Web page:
|12/10/2021 3:00:00 PM|
Terall Beery with a Ski Alley snook that was tearing up dead shrimp.
You Should Have Been Here!
Fishing reports are like a snapshot in time. They are based on what was caught at a particular place and time. Most won’t go into the specifics of wind direction, velocity, moon phase, barometer activity, tidal variables, temperature of the water, water depth, color and size of lure and time of day. Not that any of that matters because the readers may never find those exact conditions again. Fish have tails. Just because they were feeding somewhere before has nothing to do with where they might be feeding now. There are just too many variables to guarantee future results.
Start with the fact that magazines articles are often written over a month in advance to meet publication deadlines. That pretty much limits the information to general trends for a general area. For more specifics, you can try weekly publications but even there you’ll find most reports are at least a week old. The internet can provide info in a real time format, but unless you’re on the water and nearby, reports won’t be relevant. Most folks that post on local sites wait until they’re back home after washing the boat and cleaning the catch before they touch their computer.
Even the most timely and relevant information cannot make up for local knowledge and experience on the water. Folks are reluctant to be specific in reports to keep their special spot “special.” Telling the general public too much of the when, where, and how will result in a crowded spot with no fish around to witness the congregation of anglers. Fish hate crowds.
So, the next fishing report you read, keep in mind that the information is dated and not too specific. The report was hopefully written by a professional with years of experience on the water. They understand all the variables that affect the fishing in an area and just how to use them to their advantage. If throwing artificials, they know what color, weight, size, and speed produce in the conditions at that time. If using bait, these pros know just how to rig it and where to use it to find hungry gamefish. Don’t be too surprised if your results don’t match up with their report.
In a report, check the general location that worked weeks ago. Whether it was near a pass, flat or channel and look back at what the tidal stage was. These considerations can transfer to somewhere near you. As for bait, if it’s thick enough to draw the attention of predators it can usually be netted on site. If you’re tossing soft plastics, check out the real bait in the water and “match the hatch” to duplicate color, size, and speed. Take a moment to survey the whole area before making your first cast. Fish will show themselves with tails and swirls on the flats. Look for birds on the beach and the bays. Check out bubbles left by snook as they crash bait along the mangroves. These things will give you a real time report if you’re tuned in.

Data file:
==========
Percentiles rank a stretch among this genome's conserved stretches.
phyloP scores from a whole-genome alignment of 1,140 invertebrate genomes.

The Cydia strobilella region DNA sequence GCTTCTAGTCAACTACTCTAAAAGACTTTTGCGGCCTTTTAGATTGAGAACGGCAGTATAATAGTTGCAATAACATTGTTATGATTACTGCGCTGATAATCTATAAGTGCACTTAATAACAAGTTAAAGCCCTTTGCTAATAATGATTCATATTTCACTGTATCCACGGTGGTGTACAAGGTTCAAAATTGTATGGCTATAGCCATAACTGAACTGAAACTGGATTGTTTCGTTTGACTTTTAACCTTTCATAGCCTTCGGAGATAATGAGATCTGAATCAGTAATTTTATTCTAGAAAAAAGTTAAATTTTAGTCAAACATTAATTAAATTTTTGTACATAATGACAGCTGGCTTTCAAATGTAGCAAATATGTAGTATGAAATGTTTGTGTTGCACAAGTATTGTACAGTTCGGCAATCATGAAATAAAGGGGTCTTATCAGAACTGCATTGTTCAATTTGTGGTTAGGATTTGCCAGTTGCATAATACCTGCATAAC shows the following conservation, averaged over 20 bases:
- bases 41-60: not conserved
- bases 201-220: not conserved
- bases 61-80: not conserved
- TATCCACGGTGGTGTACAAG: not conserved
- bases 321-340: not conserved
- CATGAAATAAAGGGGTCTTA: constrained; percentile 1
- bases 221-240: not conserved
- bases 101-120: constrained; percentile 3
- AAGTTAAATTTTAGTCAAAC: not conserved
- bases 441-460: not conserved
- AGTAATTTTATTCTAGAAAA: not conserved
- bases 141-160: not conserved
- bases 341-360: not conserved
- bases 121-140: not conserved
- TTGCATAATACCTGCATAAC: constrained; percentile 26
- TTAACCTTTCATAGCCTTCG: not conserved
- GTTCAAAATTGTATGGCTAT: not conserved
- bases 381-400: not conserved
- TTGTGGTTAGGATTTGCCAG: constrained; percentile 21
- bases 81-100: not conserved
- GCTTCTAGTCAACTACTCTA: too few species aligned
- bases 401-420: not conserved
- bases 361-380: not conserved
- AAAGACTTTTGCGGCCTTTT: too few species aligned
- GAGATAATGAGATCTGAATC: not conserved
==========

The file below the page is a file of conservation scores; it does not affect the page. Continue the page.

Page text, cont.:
Understand too, there are days when nothing works. These usually happen when friends or family arrive hoping to do some fishing and catching. Our son and grandson came down from St. Petersburg for a few days recently. We bought buckets of live shrimp and headed to Stump Pass Beach, Blind Pass Beach and the ICW to the East, Ski Alley, and the El Jobean Pier. Hours passed without even a catfish or pinfish bite. No lizard fish attacked our shrimp that we free lined, floated under a popping cork, pinned to the bottom. Even the soft plastics we cast for mackerel were ignored by puffers. On the last cast of the last day our son finally hooked and landed one nice snook in Ski Alley on a tiny piece of dead shrimp fished on the bottom. Go figure.
So, here’s your Fishing Report from Ski Alley: The snook are biting great and tearing it up on pieces of dead shrimp!
Kimball and Les Beery, authors of Angler’s Guide to Shore and KAYAK Fishing Southwest Florida, contribute these excerpts from both Waterproof books to promote the excellent fishing available in the Englewood area. They are available locally at Old Florida Gallery on West Dearborn, and for download at www.anglerpocketguides.com & www.amazon.com.
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